Happy things from this week:
1. We usually have someone teach about the Restoration at that awkward midpoint (where everyone's shuffling and trying to be reverent while the newly-baptized folks change out of their wet clothes) and the Medicine Lake Sisters were supposed to come and do that. Theeeen they called two minutes before the baptism started and said their investigator bailed and they weren't coming. So! We taught it. I was reaaaallly nervous, because the J's are so loved. That baptism was HUGE. And President was there. And no matter how many times a day I teach the Restoration, it's still horrifying in those circumstances.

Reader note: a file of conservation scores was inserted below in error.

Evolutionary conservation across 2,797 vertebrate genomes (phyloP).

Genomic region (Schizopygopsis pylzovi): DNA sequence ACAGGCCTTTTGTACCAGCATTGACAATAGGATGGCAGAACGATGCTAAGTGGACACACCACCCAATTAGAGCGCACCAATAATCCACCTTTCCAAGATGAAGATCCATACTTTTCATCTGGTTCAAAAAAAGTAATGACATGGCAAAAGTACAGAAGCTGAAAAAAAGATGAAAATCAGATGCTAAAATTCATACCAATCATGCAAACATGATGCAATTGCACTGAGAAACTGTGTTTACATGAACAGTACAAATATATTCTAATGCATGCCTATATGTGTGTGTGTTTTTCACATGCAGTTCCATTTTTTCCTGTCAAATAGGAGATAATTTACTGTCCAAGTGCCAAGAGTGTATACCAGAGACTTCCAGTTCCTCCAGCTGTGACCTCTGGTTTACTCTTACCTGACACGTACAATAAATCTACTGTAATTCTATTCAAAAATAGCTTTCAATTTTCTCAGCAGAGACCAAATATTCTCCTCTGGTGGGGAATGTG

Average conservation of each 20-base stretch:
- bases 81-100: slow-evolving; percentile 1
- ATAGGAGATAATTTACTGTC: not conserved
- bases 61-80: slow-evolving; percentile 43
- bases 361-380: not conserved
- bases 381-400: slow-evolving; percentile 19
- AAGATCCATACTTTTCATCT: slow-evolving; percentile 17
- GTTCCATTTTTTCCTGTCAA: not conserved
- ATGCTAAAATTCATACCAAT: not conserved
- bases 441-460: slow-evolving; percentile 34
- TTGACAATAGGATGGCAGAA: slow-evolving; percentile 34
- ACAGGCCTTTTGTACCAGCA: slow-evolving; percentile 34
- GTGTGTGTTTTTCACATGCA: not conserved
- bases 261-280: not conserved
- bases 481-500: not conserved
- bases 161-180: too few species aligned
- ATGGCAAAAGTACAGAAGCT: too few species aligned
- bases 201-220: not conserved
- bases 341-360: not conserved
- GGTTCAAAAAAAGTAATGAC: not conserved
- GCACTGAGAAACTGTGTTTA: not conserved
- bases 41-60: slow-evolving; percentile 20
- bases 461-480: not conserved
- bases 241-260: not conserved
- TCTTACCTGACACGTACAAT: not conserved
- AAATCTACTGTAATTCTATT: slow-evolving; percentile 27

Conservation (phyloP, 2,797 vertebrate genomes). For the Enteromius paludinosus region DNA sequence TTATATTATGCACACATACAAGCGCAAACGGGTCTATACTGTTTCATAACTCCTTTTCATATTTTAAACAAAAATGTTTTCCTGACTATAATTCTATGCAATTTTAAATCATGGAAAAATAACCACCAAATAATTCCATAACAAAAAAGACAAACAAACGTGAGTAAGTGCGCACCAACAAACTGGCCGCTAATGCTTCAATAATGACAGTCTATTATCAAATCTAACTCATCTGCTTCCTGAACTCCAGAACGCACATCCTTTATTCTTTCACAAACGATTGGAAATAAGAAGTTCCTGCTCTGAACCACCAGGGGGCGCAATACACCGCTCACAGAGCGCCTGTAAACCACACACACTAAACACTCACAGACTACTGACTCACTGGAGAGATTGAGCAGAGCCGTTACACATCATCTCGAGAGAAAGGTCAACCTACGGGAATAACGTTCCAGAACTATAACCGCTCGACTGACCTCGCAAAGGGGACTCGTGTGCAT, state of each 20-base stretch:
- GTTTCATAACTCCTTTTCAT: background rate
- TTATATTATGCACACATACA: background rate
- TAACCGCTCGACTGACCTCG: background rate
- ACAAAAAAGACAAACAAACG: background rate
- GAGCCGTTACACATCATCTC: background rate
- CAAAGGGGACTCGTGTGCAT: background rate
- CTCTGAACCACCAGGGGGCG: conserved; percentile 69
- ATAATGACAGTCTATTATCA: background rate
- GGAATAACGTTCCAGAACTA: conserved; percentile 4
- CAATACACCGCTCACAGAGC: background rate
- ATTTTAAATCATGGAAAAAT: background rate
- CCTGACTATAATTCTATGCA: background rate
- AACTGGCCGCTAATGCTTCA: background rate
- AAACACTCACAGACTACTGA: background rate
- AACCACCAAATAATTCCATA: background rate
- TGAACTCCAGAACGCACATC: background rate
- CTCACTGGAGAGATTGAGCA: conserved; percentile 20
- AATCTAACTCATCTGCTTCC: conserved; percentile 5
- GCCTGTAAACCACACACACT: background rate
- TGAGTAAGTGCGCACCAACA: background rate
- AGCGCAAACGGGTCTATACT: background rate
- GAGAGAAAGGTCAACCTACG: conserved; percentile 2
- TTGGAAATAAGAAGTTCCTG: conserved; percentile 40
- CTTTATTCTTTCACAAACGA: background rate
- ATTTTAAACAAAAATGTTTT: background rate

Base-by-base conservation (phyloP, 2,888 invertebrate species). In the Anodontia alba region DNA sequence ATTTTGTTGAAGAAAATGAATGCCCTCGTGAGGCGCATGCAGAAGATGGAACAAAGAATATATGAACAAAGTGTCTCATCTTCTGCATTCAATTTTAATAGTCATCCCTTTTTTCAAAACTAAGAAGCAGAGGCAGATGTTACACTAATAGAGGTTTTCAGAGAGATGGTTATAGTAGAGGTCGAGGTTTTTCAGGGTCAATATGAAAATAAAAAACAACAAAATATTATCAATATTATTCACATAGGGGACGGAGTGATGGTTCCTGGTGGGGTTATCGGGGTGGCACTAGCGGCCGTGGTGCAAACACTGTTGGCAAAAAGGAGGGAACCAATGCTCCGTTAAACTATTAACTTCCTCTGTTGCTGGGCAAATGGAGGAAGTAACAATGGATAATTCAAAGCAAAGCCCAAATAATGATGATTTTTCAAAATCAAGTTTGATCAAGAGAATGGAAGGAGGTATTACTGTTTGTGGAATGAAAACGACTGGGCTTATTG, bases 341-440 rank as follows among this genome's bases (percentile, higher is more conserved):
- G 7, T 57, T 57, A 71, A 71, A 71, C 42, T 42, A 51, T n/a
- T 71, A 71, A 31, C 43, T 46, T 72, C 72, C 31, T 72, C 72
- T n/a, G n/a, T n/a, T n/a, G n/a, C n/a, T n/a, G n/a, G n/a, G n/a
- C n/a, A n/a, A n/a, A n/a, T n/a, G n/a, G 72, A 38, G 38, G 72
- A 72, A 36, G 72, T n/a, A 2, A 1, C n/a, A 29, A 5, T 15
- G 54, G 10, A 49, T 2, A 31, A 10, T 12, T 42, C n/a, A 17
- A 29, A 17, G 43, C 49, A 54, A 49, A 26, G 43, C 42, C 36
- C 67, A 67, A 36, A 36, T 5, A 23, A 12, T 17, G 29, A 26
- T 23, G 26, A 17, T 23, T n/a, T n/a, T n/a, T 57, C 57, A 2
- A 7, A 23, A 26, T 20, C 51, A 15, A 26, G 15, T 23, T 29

But we did it. And the Spirit was SO strong. We had to listen SO closely to each other and to the Spirit. I have no idea what we said or how we said it. Just that we were both crying at the end and so was everyone in the room. Not that tears are always an indicator of the Spirit. It was just really powerful. As we taught I just kept thinking, "I KNOW this is true. I KNOW this is true." And having seen the change in that little family, everyone there, member or nonmember, did too. I just really know that if we have faith, it's enough. Even if we didn't plan a lesson and even if faith is all we have, we can do what we are called on to do. Faith is enough.